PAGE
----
While Castro's foes argue to maintain sanctions, others think rapprochement would be better.
''Engagement may show how weak (Cuba's) hand really is,'' Marifeli Perez-Stable of the Inter-American Dialogue think tank in Washington wrote in December. ''Which one is the real hard line?''
Sent: Wednesday, December 31, 2008 2:49 PM
Subject: Cuba No Big Rock Candy Mountain
It's rather odd that I'm seeing articles in the last few weeks pumping up the warm, friendly vacation spot of Cuba. I'm guessing this is a trial balloon for all those who want normalized relations as soon as Obama takes over. But even in this story from AP, some reality seeps through:
Juan Gonzalez loves Fidel Castro. But he is also a realist. ''The people do what they can. They don't just sit around and wait for the government to give them everything,'' the 59-year-old said, standing on his dusty front porch. ''If they waited for the government to keep all its promises, they would have to wait a long time. Fifty more years, maybe.'' ...as the revolution turns 50... electricity, running water and phone service are relatively new here.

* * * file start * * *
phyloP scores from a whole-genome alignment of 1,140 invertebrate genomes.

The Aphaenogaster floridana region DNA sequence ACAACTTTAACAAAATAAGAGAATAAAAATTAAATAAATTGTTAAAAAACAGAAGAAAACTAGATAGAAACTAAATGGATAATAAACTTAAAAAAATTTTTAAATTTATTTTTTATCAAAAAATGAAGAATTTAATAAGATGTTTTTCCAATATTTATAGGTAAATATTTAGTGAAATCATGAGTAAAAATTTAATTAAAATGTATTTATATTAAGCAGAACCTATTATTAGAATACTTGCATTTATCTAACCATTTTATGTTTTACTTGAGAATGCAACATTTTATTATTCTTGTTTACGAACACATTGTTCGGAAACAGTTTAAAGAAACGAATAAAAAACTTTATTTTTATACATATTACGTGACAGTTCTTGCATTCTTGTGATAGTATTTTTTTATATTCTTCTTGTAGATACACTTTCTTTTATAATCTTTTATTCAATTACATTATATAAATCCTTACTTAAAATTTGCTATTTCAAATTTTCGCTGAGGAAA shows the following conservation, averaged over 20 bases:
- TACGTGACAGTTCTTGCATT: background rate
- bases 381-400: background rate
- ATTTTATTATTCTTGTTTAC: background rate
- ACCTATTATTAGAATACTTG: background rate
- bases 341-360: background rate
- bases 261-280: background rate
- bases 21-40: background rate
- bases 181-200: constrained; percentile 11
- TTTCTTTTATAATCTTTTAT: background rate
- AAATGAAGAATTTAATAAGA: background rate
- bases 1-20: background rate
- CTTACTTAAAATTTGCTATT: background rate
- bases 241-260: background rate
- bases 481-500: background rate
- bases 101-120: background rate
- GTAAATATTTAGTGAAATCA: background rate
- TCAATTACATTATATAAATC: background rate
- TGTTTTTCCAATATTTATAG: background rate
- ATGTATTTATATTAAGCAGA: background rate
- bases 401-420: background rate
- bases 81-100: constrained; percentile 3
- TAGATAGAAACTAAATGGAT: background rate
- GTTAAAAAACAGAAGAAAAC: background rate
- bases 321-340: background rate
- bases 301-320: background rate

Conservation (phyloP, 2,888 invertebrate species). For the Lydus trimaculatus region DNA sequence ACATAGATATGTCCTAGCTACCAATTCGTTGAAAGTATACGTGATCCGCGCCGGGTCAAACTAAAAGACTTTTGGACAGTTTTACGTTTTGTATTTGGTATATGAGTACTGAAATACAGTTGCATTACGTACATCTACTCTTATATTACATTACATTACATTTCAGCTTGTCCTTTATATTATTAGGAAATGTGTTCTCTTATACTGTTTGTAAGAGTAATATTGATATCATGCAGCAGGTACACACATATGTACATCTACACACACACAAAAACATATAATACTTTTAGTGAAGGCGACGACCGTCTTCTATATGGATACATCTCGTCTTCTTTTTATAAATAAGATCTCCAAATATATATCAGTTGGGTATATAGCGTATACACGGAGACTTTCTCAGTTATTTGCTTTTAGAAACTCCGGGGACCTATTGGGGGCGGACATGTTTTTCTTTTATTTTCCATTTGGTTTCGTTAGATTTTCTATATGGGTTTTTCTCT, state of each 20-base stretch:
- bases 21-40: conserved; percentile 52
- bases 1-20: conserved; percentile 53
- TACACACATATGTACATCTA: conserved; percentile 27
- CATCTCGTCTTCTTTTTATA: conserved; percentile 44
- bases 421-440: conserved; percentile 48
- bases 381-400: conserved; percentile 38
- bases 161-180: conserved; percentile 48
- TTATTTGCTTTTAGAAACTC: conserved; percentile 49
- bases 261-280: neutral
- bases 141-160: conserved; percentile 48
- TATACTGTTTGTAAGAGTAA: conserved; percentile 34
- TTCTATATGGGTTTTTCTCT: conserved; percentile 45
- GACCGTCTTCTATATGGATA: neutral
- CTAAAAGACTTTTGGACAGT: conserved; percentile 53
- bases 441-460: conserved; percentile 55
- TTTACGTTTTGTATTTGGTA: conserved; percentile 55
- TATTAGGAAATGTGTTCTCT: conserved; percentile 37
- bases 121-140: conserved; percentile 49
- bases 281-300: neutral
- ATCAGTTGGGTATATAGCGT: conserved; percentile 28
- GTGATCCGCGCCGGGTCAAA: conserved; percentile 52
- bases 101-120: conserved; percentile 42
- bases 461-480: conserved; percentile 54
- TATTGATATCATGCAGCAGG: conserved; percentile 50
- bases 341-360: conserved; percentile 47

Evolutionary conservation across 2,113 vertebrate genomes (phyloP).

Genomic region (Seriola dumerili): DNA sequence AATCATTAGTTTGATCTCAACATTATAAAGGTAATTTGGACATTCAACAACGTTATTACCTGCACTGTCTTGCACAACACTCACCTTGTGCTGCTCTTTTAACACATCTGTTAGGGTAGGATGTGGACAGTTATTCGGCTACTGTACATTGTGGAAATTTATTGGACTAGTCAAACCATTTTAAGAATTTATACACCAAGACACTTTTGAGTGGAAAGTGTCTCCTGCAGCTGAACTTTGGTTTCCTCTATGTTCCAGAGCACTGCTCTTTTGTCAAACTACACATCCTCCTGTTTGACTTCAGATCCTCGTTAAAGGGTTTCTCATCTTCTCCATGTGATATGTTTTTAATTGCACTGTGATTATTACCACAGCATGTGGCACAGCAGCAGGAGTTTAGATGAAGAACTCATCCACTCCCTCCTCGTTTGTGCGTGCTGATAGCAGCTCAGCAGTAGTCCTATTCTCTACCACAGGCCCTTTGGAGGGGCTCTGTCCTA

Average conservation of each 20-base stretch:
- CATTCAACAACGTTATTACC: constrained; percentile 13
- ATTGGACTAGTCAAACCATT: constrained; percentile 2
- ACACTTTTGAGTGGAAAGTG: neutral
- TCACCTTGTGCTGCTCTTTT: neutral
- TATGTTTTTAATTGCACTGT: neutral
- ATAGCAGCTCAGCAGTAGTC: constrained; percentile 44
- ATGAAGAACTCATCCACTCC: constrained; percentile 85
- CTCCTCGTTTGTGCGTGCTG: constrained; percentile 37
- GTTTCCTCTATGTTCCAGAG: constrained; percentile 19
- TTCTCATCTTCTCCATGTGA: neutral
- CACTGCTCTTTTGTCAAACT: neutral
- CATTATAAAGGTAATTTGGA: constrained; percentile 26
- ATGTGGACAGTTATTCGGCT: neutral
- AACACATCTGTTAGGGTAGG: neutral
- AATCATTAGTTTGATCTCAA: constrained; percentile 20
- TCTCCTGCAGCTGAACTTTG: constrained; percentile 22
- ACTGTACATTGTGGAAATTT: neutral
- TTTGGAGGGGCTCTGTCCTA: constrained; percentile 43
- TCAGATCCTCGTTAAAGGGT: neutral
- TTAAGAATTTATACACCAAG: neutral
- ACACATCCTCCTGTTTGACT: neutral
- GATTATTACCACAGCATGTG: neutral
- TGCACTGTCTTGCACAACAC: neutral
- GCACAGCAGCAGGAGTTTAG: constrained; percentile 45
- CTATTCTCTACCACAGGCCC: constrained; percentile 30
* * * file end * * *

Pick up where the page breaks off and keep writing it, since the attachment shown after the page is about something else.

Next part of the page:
There's a glimpse of our own future if we finish socializing medicine and banking and automobile manufacturing and insurance and... well, you get the idea. But people can read in this tropical paradise,
...said the 73-year-old, who fought in Castro's rebel army, ''Education is a gigantic weapon. Most people don't understand that, but Fidel does.''
Me, too. And the teacher's unions and politicians and lobbyists and activists and anyone who wants government control of education and everything else on which my life depends.